Learning Places Scotland 2021 - Articles

23 Nov 2021

Low Carbon - Day 1

The theme of this session was “low carbon” which included two presentations. The first discussed pathfinder projects as part of the Net Zero Public Building Standard, presented by a representative from Scottish Futures Trust (SFT). While the second reviewed two early years projects comparing traditional design versus Passivhaus, presented by representatives from Hub South East, Morrison Construction and Scott Brownrigg Architects.

Early Years Programme Passivhaus Vs Traditional

The Net Zero Public Building Standard was developed by the Scottish Government in partnership with stakeholders such as SFT. It recognises that we’re in the midst of a climate emergency, and we need to start addressing its challenges and impact now. To avoid ambiguity about what the public sector needs to do, the standard addresses this using three factors – place, carbon and environment. These factors will support public new builds and major refurbishments. The standard will guide its users through the design and development of their project, prioritising existing buildings over new builds where appropriate, as well as remediating projects that don’t go to plan through procedures and structures in place. It additionally promotes setting sustainable targets from the outset. It ultimately prioritises constructing resilient, sustainable places that drive inclusive economic growth.

At present, the standard has been tested on 10 projects; all of which had set goals in relation to environmental performance that the standard helped to support and enhance. One project discussed was St Sophia’s. This is a primary school which dates back to the 1950s and is valued by its local community in East Ayrshire – contributing to the decision to make it a refurbishment project. It followed an “EnerPHit” approach; which is essentially the retrofit version of Passivhaus. Work is due to start onsite in April 2022 and on completion will be the first school in the UK to achieve EnerPHit certification. Other facilities discussed throughout this session were Dunfermline Learning Campus, Maybury Primary School and Health Centre and Penicuik High School.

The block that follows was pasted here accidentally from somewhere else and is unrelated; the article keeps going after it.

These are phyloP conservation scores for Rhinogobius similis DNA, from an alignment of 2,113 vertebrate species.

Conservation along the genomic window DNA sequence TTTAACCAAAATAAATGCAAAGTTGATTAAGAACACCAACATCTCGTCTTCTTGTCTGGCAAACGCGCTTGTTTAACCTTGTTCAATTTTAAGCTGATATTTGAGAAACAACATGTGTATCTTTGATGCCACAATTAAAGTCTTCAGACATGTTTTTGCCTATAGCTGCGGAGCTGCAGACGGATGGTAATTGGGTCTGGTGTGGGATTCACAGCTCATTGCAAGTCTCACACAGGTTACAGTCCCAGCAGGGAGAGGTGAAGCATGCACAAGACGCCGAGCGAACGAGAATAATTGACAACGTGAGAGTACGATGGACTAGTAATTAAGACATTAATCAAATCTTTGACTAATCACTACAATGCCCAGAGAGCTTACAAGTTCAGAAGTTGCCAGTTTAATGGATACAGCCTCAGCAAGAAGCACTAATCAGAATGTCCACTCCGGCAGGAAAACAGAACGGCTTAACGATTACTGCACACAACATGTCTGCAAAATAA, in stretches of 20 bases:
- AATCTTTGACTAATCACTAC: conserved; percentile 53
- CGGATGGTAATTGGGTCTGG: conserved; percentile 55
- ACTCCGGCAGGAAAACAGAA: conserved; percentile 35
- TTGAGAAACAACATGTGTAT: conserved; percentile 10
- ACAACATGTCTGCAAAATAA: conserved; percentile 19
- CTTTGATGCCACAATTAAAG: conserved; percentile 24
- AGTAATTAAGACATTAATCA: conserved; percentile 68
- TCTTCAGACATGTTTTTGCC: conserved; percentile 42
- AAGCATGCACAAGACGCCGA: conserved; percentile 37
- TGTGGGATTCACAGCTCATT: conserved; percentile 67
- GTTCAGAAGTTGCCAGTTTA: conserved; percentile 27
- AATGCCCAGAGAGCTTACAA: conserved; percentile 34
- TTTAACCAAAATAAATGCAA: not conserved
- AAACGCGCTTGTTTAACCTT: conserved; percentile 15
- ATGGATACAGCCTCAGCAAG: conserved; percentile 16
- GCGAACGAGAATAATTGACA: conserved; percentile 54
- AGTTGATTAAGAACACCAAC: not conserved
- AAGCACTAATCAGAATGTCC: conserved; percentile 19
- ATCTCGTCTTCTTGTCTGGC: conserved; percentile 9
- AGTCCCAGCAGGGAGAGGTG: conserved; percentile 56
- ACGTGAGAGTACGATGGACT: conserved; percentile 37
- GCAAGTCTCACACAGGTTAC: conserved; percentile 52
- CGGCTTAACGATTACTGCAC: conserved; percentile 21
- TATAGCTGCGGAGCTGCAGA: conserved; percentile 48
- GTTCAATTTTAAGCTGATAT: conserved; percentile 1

Bathgate’s Comparison Projects

In 2018, West Lothian Council (WLC) assessed the response to the nearly doubled 1140 funded hours policy for early years and childcare, increasing stress on the existing estate. It was decided that two new build facilities would be developed in Bathgate, namely Blackridge Primary and St. Mary’s Primary. A range of organisations contributed to the success of these projects including WLC, Morrison Construction, Hub South East and Scott Brownrigg.

In recent years Passivhaus has gained recognition as a means of reducing carbon and addressing the climate crisis; however this approach has primarily been used in residential projects. Given the timing, there was leeway to conduct a feasibility report which identified the opportunity to conduct comparison research between the projects through their identical briefs and floorplans. It was decided that St Mary’s would follow a traditional approach, whereas Blackridge would follow the Passivhaus approach. Similarities between the projects are that both utilise fully electric air source heat pumps and at base-build had environmental monitors installed to continuously monitor CO2 levels, humidity and temperature. Key differences, on the other hand, include air tightness, U values and natural versus mechanical ventilation.

With both projects having been completed in the last year, their 3 year post occupancy evaluations are underway to gather quantitative and qualitative data. Initial findings indicate that Blackridge has better acoustics, thermal comfort, a sense of calm and lower CO2 levels. Interestingly, although anecdotal at present, staff at Blackridge also stated they had seen less colds and sickness in their pupils – which was a concern given that multiple people would be gathered in an enclosed space where germs could circulate. A key lesson was that it’s not only a learning process for the end users (i.e. pupils and teachers), but also for those involved at every stage of such a project. Through educating our end users we can achieve net zero in operation in the coming years.

It’s evident that collaboration and engagement from an abundance of stakeholders is required to successfully determine the right path to achieve low-to-zero carbon solutions, and of course, making the most of data to drive decisions to improve the future of Scotland’s learning estate.

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